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Devaluations are a recurrent feature of fixed exchange rate regimes without surplus recycling mechanisms.

The Euro is a currency union without a surplus recycling mechanism, and with the "no bailout, no default, no exit" clauses it is simply a macroeconomic impossibility.

The European Union's industrial policy is to deindustrialise accession countries to protect core industries, which only strengthens the trade imbalances and is the reverse of what a suplus-recycling mechanism would induce.

The Gold Standard failed, Bretton Woods failed, the European Exchange Rate Mechanism failed and the Euro has failed, all for the same reason. The refusal of gold bugs in surpus countries to countenance the idea that they, too, are responsible for setting up negative feedback loops on trade imbalances.

Critics of the Euro used to say it would not withstand an asymmetrical shock. The fact is that the Euro manufactures asymmetrical shocks and then fails to withstand them. So the Critics of the Euro were right all along.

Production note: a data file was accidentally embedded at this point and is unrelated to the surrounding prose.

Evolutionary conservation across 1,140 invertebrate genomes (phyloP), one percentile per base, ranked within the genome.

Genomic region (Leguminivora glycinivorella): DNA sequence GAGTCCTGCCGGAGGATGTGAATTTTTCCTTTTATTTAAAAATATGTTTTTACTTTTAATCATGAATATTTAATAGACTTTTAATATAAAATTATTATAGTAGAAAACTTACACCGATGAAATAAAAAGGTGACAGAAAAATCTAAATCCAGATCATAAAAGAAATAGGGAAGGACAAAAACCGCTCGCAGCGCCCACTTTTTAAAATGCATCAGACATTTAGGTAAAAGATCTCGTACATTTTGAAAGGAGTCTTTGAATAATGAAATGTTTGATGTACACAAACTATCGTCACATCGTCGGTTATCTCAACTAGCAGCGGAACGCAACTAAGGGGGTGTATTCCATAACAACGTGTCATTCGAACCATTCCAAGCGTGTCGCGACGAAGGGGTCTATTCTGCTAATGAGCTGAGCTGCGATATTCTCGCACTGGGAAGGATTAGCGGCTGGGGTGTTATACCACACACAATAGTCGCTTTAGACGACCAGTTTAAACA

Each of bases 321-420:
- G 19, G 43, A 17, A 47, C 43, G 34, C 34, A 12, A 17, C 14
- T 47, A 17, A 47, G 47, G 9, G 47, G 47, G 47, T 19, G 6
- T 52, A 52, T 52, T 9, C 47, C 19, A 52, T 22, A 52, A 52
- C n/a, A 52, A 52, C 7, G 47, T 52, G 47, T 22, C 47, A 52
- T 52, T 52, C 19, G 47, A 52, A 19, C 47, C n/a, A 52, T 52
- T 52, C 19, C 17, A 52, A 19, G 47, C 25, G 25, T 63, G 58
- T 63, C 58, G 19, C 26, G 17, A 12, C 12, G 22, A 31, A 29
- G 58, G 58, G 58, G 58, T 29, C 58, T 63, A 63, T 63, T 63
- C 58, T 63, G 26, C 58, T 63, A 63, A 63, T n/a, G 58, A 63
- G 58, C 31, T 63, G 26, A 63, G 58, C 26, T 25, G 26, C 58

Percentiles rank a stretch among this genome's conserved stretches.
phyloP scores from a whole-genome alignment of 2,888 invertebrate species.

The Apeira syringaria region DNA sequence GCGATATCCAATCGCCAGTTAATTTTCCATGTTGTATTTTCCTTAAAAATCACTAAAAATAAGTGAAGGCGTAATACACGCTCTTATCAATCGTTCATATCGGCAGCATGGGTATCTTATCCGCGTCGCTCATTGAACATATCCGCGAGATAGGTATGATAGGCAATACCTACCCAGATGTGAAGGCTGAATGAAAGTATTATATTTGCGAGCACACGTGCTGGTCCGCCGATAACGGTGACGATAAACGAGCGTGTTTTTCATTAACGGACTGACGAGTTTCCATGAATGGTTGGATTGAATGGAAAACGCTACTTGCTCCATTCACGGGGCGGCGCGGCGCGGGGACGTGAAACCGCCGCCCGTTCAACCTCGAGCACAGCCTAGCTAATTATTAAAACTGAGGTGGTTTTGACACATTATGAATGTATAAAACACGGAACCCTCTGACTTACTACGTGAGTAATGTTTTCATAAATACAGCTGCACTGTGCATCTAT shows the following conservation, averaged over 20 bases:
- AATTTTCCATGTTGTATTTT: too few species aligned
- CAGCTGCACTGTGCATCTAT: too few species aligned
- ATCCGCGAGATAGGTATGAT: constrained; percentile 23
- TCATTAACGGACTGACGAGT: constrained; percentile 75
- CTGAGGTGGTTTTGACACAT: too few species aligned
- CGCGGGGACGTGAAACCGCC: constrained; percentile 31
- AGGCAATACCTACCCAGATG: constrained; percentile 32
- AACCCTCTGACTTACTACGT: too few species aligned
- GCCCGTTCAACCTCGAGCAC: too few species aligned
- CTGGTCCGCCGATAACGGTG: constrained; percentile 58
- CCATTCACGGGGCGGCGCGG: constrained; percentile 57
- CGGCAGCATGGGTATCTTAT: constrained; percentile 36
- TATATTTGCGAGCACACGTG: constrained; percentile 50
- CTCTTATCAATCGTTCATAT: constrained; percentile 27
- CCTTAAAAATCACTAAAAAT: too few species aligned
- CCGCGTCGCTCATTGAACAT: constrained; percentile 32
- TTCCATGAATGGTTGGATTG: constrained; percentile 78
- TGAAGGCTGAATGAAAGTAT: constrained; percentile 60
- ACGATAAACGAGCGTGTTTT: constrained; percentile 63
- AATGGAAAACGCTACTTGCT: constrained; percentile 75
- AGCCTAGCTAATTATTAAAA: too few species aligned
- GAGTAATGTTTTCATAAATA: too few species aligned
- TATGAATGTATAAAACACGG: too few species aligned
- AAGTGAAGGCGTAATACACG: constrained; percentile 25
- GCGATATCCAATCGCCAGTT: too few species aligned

Economics is politics by other means

by Migeru (migeru at eurotrib dot com) on Thu Jun 2nd, 2011 at 09:26:57 AM EST
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But the original sin was that Italy and the others begged to be let in.

Germany did not want them in, because the Germans did not expect the Italians and other peripherals to be able to live with the euro - and in that they were not wrong.

And even back then, more than 20 years ago, they were not willing to make the political arrangements that would have made a currency union with structural deficit countries possible.

Wind power

by Jerome a Paris (etg@eurotrib.com) on Thu Jun 2nd, 2011 at 09:44:06 AM EST
[ Parent ]
Italy and the others were already in the Exchange Rate Mechanism.

The poriphery's political commitment to European integration amounts basically to a Stockholm syndrome in the case of monetary policy.

It appears Germany of all countries has no political commitment to European integration, of which maybe France is to blame as they managed to prevail over Germany in the first EEC constitutional crisis, in which Germany was Federalist and France Nationalist.

Economics is politics by other means

by Migeru (migeru at eurotrib dot com) on Thu Jun 2nd, 2011 at 10:02:59 AM EST
[ Parent ]

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